Two birds with one stone: Antidiabetic drugs against depression

Ekaterina Veniaminova
About the Author

Ekaterina Veniaminova, PhD, is a visiting trainee in Würzburg University (Germany), appointed in the Sechenov First Moscow State Medical University (Russia). She studies molecular and cellular effects of Western diet on metabolism and behaviour in mice.


An increasing number of studies explore the link between metabolic and psychiatric disorders. Can it be useful in the search for new therapies for such diseases as depression? And do we need to develop new drugs with antidepressant properties?

What is wrong with current therapy for depression?

Pharmacological therapy does not work for up to 30% of people with depression and is often associated with intolerance and side effects (Santarsieri & Schwartz 2015). There are common side effects such as dry mouth, headaches, dizziness, restlessness and sexual dysfunction, increased appetite, or anorexia. Much less common, but serious adverse effects include heart problems, epileptic seizures, and liver damage.

The most widely prescribed drugs to treat depression are selective serotonin reuptake inhibitors (SSRIs). Tricyclic antidepressants and selective serotonin noradrenaline reuptake inhibitors (SNRIs) are less frequently used. All of them work by increasing levels of the neurotransmitters serotonin, norepinephrine, or dopamine via various mechanisms. Nowadays, the role of other pathways, for example, insulin signaling, in depression is also being explored.

Insulin signaling and depression

The insulin signaling system is viewed as a new target in the treatment of depression. Both insulin and insulin receptors are present in the brain. Many studies described a bidirectional association between diabetes and depression and proposed shared mechanisms for these two disorders (Kan et al. 2013). A growing amount of data suggest that alterations in insulin signaling, such as decreased insulin availability or sensitivity, or availability of insulin receptors, underly pathophysiology of depression. Interestingly, most anti-diabetic drugs, when consumed orally or injected, can enter the brain through the blood-brain barrier, which makes them perfect candidates for therapy of depression.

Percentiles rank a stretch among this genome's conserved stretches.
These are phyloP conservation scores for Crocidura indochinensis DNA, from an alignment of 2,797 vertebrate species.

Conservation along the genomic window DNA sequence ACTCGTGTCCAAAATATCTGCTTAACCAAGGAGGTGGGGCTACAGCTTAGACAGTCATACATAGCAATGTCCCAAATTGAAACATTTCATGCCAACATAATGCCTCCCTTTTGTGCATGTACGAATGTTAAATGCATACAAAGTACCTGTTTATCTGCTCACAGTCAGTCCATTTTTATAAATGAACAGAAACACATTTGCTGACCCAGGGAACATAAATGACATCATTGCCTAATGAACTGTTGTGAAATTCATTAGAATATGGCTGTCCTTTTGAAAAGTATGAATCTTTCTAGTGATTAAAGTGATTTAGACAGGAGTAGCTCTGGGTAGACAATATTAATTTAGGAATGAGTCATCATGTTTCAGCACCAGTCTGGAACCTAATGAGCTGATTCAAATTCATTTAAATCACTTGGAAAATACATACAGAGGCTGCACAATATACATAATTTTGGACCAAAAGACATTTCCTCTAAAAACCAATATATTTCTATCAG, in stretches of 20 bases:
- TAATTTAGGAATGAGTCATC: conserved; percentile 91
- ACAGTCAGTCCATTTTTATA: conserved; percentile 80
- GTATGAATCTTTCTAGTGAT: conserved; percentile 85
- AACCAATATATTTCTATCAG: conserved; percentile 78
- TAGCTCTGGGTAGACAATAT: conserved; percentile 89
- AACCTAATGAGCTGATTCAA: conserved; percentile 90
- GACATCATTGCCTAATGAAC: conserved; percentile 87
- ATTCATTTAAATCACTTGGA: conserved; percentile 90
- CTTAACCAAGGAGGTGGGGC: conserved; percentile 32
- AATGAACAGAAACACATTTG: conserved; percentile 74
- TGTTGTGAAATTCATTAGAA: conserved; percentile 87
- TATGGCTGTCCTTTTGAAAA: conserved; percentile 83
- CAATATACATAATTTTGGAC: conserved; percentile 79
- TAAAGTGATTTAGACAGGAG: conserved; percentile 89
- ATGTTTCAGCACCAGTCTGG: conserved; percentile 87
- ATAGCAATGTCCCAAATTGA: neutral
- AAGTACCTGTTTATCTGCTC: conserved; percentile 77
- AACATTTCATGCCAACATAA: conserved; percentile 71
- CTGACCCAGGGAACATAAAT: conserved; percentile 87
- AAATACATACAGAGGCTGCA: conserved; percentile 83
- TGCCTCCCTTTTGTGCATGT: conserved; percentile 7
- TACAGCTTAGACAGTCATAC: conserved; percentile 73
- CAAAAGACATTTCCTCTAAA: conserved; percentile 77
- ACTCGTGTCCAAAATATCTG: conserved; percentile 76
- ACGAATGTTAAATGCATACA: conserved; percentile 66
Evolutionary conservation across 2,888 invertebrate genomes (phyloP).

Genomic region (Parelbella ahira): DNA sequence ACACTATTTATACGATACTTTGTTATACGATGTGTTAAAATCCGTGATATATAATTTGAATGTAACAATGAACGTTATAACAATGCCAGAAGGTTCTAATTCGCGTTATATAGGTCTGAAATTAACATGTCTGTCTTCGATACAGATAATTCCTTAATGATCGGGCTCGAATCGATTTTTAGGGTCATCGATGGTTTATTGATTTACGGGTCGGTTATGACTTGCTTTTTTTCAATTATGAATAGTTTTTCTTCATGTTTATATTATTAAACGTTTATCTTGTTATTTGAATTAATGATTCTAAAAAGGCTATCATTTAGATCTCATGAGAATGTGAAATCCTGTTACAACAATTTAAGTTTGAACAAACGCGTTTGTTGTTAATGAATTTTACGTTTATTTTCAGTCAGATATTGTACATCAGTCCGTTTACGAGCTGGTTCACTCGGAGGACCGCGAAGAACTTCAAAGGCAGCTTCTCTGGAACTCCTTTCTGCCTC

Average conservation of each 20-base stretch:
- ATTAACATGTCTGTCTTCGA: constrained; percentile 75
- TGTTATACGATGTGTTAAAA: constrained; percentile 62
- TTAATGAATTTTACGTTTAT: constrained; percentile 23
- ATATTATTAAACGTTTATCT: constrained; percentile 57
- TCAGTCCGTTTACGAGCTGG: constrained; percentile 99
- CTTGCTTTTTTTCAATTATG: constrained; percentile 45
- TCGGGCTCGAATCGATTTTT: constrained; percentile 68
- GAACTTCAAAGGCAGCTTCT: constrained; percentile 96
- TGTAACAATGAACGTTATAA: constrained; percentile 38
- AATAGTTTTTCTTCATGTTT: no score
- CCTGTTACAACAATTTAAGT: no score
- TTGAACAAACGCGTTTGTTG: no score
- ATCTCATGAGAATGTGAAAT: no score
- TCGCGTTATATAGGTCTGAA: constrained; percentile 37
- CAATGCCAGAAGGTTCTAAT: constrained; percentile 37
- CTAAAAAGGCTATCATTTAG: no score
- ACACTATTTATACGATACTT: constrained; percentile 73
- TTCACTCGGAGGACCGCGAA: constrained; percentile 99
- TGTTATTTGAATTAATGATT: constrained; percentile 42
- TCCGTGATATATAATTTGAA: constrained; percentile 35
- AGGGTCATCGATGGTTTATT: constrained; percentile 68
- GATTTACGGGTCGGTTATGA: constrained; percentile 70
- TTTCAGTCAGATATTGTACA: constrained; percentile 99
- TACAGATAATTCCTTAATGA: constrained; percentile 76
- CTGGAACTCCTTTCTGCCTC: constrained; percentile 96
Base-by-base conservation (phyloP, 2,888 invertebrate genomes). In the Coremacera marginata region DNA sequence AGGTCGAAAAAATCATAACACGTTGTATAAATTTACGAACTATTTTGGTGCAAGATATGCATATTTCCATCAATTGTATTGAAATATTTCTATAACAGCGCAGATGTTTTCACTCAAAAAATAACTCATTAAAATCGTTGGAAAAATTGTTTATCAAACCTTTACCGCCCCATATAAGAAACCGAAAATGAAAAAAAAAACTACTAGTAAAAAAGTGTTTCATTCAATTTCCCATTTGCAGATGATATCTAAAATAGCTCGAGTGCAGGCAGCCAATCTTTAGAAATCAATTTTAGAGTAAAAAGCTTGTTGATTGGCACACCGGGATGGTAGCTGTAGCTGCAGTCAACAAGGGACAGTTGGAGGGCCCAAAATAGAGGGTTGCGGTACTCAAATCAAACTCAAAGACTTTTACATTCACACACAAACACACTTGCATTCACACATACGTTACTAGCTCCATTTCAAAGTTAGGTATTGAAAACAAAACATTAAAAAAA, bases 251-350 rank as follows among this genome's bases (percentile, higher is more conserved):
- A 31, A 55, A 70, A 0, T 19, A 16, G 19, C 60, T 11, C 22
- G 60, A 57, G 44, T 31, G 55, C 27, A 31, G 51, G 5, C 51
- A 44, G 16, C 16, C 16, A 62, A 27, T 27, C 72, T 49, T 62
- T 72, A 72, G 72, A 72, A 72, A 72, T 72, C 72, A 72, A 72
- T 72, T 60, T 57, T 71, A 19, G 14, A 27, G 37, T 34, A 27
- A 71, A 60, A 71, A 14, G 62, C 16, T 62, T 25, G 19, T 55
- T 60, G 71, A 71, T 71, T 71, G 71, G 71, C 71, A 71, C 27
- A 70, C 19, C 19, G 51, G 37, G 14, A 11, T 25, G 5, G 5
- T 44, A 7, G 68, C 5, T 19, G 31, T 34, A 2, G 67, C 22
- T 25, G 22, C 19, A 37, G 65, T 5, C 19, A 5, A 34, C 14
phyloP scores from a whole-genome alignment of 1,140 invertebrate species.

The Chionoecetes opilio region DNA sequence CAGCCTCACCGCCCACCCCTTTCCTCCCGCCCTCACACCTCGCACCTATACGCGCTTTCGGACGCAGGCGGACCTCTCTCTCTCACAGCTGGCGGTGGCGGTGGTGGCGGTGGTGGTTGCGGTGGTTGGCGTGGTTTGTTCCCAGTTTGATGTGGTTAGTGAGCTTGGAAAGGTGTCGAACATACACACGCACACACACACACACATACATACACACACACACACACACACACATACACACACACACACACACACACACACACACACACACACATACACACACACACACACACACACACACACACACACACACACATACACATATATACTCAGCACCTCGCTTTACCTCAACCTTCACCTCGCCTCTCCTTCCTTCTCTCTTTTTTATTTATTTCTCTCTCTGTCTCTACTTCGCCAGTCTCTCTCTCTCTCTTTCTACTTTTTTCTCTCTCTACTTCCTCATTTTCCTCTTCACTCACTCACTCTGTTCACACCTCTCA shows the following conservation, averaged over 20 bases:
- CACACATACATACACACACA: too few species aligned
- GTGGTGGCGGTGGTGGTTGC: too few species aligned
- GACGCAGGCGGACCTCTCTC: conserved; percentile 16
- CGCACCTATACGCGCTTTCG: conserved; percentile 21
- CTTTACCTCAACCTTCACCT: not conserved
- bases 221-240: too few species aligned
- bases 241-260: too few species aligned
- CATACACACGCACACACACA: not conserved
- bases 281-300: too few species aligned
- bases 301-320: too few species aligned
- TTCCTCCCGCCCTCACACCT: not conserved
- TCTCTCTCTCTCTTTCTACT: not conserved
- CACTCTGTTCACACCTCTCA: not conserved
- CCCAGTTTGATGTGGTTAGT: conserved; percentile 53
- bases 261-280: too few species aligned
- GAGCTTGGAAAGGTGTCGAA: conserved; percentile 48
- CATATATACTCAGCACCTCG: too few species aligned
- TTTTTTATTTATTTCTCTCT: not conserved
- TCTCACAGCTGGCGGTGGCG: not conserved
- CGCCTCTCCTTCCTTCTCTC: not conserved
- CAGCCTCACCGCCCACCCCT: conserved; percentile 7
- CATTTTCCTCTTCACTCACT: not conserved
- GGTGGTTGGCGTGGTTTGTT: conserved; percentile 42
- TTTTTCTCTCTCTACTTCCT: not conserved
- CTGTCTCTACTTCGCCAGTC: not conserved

Clinical trials of antidiabetic drugs as treatment for depression

There are several standard anti-diabetes therapies that were also investigated as possible treatments for depression in clinical trials. First, injections of insulin, which are used to treat both type 1 and type 2 diabetes, were studied. However, to date, no definitive antidepressant effect from insulin-based medications was shown. While in one study, insulin injections reduced depressive symptoms in older patients (Reza et al. 2002), in the other one, no effect on cognition and mood was observed in patients with treatment-resistant depression (Cha et al. 2017). 

The second drug is metformin, which is the first-line medication for the treatment of type 2 diabetes. It decreases glucose production in liver and glucose absorption in intestines, improves insulin sensitivity. The efficacy of metformin against depression was reported in several studies. For example, metformin treatment improved depressive symptoms in patients with depression and type 2 diabetes (Guo et al. 2014). 

Another class of drugs for metabolic disorders are PPARγ receptor agonists, most popular of which are rosiglitazone and pioglitazone. PPARγ receptors play essential roles in metabolism and their activation by agonists helps treat diabetes and metabolic syndrome. Antidepressant properties of PPARγ receptor agonists were confirmed by many clinical trials both in patients with and without metabolic disturbances and were shown to be superior to that of metformin (Kashani et al. 2013).

GLP-1 receptor agonists are the most recently developed class of anti-diabetic and antiobesity drugs. GLP-1 receptors were found on beta cells of the pancreas, other peripheral tissues, and on neurons in the brain. Thus far only few studies investigated GLP-1 receptor agonists in patients with depression. In one study, the drug of this class, liraglutide, showed an antidepressant effect in a small cohort of non-diabetic patients (Mansur et al. 2016). 

Although clinical trials showed some encouraging results, the complete understanding of the underlying mechanisms is still missing. Hopefully, future studies will explore the full potential of anti-diabetic drugs as treatment options for depression.